Thematic analysis generated two frameworks of mental distress: perceived manifestations (box 2) and perceived aetiologies, coping strategies and reported effectiveness (table 1). In box 2, complementary information from previous literature is also cited.
Framework for the mental distress experienced by the Musanze population
The framework provides contextual information from previous literature, as well as our study findings which were consistent with previous literature. The differences with previous literature are also noted where relevant.
Ibikomere can be translated as wounded feelings.19 Our findings emphasised the characteristics of excessive thinking and/or remembering the loss, in addition to reiterating prior findings of negative affective states such as sadness and deep sorrow expressed verbally or behaviourally. Our participants also reported that ibikomere (wounded feelings) change the way one converses with others, such as becoming more reserved or mute.
‘I therefore started getting emotionally wounded for having lost my parents. I even still have them especially when I think that I won’t see them again…there is a time when conversing with people, some raise the issue of having lost their family members, I, too, start thinking about mine who passed away… For example, we might be sitting here together talking and I feel very open to you but later on you realise I start being reserved. This is due to the fact that I have memories of the past…’ Isano
Ihungabana is best translated as mental disturbances and refers to extreme abnormal behaviour, high levels of fear, mutism and wandering.19 Previous findings reported that some participants distinguished this from ihahamuka (trauma) which was perceived to be resulted from only the genocide.19 But in our study, most of the participants saw that they are equivalent to each other and ihungabana (mental disturbances) incorporates distress not only due to the genocide.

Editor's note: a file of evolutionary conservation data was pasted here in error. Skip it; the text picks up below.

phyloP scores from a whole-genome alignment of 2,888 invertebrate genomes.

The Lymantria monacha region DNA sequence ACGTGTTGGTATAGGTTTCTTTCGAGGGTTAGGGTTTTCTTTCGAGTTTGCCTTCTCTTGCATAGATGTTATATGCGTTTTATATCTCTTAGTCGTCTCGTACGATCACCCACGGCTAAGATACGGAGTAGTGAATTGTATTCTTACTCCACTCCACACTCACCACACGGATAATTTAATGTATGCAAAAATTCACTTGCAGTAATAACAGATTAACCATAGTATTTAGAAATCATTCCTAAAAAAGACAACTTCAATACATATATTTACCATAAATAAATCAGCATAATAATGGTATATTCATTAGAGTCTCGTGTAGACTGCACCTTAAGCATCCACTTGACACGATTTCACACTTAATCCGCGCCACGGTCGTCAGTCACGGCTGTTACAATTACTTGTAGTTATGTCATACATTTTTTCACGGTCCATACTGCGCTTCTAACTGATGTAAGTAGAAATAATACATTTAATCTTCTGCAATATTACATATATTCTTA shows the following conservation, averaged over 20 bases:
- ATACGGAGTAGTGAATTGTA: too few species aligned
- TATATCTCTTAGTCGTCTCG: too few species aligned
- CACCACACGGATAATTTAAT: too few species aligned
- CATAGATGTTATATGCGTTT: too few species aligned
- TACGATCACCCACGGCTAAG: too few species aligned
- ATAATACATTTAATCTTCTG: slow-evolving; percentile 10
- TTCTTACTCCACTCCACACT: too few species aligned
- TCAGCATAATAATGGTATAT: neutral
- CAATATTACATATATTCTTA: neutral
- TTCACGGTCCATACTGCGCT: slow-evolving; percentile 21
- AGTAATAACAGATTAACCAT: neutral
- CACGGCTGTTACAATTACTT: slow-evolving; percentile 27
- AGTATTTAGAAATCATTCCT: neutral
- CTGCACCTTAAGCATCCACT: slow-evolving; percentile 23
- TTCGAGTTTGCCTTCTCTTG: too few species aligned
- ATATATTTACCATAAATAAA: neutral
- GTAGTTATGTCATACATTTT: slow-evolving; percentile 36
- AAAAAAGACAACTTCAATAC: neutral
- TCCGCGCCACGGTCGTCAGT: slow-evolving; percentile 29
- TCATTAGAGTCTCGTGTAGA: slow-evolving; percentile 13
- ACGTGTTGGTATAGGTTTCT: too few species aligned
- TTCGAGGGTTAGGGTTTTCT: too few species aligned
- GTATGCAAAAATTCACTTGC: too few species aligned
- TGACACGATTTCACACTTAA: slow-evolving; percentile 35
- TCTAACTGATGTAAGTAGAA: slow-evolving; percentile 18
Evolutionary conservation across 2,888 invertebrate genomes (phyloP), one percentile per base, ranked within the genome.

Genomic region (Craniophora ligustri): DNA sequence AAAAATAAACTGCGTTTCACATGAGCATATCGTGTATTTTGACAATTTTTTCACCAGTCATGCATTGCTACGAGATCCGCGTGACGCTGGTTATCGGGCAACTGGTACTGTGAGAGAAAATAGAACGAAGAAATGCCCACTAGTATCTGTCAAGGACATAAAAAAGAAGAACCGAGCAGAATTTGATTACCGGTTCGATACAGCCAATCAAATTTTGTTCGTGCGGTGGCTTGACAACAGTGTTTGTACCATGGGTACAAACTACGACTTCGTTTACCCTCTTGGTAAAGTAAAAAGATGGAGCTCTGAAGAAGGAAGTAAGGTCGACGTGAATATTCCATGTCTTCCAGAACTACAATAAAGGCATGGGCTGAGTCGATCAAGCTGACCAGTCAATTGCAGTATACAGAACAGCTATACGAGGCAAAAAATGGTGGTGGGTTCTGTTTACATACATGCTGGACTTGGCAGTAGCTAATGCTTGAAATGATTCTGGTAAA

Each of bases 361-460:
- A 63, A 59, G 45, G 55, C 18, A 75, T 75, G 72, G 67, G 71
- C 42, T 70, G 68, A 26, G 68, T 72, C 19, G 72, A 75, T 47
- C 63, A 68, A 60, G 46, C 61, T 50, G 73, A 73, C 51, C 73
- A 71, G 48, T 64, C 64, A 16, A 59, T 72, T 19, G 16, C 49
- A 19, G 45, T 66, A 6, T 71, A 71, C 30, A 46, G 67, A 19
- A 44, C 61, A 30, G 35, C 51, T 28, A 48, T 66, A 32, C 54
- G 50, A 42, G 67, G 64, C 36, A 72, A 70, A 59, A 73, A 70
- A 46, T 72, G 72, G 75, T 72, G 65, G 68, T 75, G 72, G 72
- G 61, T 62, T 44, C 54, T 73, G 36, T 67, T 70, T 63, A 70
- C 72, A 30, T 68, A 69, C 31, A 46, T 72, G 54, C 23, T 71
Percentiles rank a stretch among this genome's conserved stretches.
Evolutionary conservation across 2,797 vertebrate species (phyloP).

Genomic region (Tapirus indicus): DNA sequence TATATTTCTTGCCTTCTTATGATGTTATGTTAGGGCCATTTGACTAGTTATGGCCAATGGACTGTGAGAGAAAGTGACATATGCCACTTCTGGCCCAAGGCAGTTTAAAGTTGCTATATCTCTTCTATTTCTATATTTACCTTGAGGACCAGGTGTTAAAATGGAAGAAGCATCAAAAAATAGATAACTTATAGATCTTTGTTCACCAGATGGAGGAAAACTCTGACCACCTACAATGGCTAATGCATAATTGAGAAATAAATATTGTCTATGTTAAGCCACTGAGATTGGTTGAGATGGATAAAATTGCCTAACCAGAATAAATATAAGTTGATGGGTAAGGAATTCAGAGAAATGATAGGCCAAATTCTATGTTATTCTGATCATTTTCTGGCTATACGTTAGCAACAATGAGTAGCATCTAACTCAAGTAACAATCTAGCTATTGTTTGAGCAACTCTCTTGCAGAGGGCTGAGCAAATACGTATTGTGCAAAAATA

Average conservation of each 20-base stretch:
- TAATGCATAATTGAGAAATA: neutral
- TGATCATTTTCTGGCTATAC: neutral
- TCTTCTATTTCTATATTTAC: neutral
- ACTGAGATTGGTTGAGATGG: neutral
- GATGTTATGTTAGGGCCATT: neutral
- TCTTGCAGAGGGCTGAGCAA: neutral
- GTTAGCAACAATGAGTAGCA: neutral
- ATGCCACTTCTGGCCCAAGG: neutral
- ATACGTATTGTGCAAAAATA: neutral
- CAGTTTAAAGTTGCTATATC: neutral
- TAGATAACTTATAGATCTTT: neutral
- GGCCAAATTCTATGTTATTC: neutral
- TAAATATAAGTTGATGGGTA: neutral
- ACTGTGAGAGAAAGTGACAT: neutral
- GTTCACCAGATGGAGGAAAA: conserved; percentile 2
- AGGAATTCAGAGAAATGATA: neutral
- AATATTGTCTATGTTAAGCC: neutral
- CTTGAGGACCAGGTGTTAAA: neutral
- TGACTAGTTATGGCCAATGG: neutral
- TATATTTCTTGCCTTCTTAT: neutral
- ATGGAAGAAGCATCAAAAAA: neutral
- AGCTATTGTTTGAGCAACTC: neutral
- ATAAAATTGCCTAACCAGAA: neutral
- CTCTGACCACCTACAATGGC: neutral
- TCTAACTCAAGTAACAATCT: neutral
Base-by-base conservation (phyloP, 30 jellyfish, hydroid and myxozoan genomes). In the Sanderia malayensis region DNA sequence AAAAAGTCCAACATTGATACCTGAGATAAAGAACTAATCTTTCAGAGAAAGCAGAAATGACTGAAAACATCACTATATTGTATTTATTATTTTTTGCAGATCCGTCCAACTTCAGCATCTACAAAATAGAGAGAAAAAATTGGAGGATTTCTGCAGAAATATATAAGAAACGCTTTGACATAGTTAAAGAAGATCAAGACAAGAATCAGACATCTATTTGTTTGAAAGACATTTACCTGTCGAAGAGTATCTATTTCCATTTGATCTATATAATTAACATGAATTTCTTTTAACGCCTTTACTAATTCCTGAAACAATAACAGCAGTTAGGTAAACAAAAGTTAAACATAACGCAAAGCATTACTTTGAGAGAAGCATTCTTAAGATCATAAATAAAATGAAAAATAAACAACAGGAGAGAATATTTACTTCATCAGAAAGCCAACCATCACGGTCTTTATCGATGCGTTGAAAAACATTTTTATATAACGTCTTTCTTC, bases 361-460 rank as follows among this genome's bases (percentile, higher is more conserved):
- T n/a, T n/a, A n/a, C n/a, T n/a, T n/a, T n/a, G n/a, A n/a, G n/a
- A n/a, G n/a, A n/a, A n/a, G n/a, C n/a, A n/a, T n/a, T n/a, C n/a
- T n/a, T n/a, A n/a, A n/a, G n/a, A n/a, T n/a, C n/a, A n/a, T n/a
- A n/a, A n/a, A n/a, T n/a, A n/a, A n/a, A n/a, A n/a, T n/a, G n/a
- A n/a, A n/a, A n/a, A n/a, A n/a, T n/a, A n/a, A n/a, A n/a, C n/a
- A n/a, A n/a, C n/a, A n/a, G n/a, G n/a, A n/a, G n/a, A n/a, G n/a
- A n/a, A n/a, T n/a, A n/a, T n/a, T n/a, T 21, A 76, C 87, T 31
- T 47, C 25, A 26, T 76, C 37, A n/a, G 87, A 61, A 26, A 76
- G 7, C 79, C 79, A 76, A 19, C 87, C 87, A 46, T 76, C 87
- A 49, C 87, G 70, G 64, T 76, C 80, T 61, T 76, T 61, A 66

Ihahamuka has been translated as the Western bio-psychological ‘trauma.’20 The word has been reported to be improvised by genocide survivors to express the bio-psychological impact of the genocide in line with the western trauma concept. It refers to breathlessness and ‘breathless with frequent fear.’20 Our participants generally saw ihahamuka (trauma) as equivalent to ihungabana (mental disturbances) and saw it as manifested in abnormal cognitions such as nightmares, confused speech as well as in extreme case hallucinations, as well as diverse abnormal behaviour, such as directionless wandering, fainting and avoidance.
‘Then what, s/he looks like a person in coma… talking non-sensical things, screaming that there are people coming to kill him/her, talking about machetes and many other things, just referring to the genocide period.’ (Uwimana)
‘When my situation worsens while in house, I can open the door and run away. I can spend the whole night wandering the street until dawn in the morning… because actually the fact that I dream of soldiers coming to arrest me even though I have never got involved in conflict with any soldier before… So, for me, these are symptoms of ihahamuka… I had nightmares of strange things coming to catch me, and then I ran away. I spent the whole night wandering the street till the dawn…’ (Bizi)
Kurwara mu mutwe
Kurwara mu mutwe (illness of the head/severe mental illness) is used to refer to the most severe distress which for our participants and in previous literature is characterised by unexplainable behaviour such as wandering aimlessly, abnormal cognitive patterns including visual and auditory hallucinations.26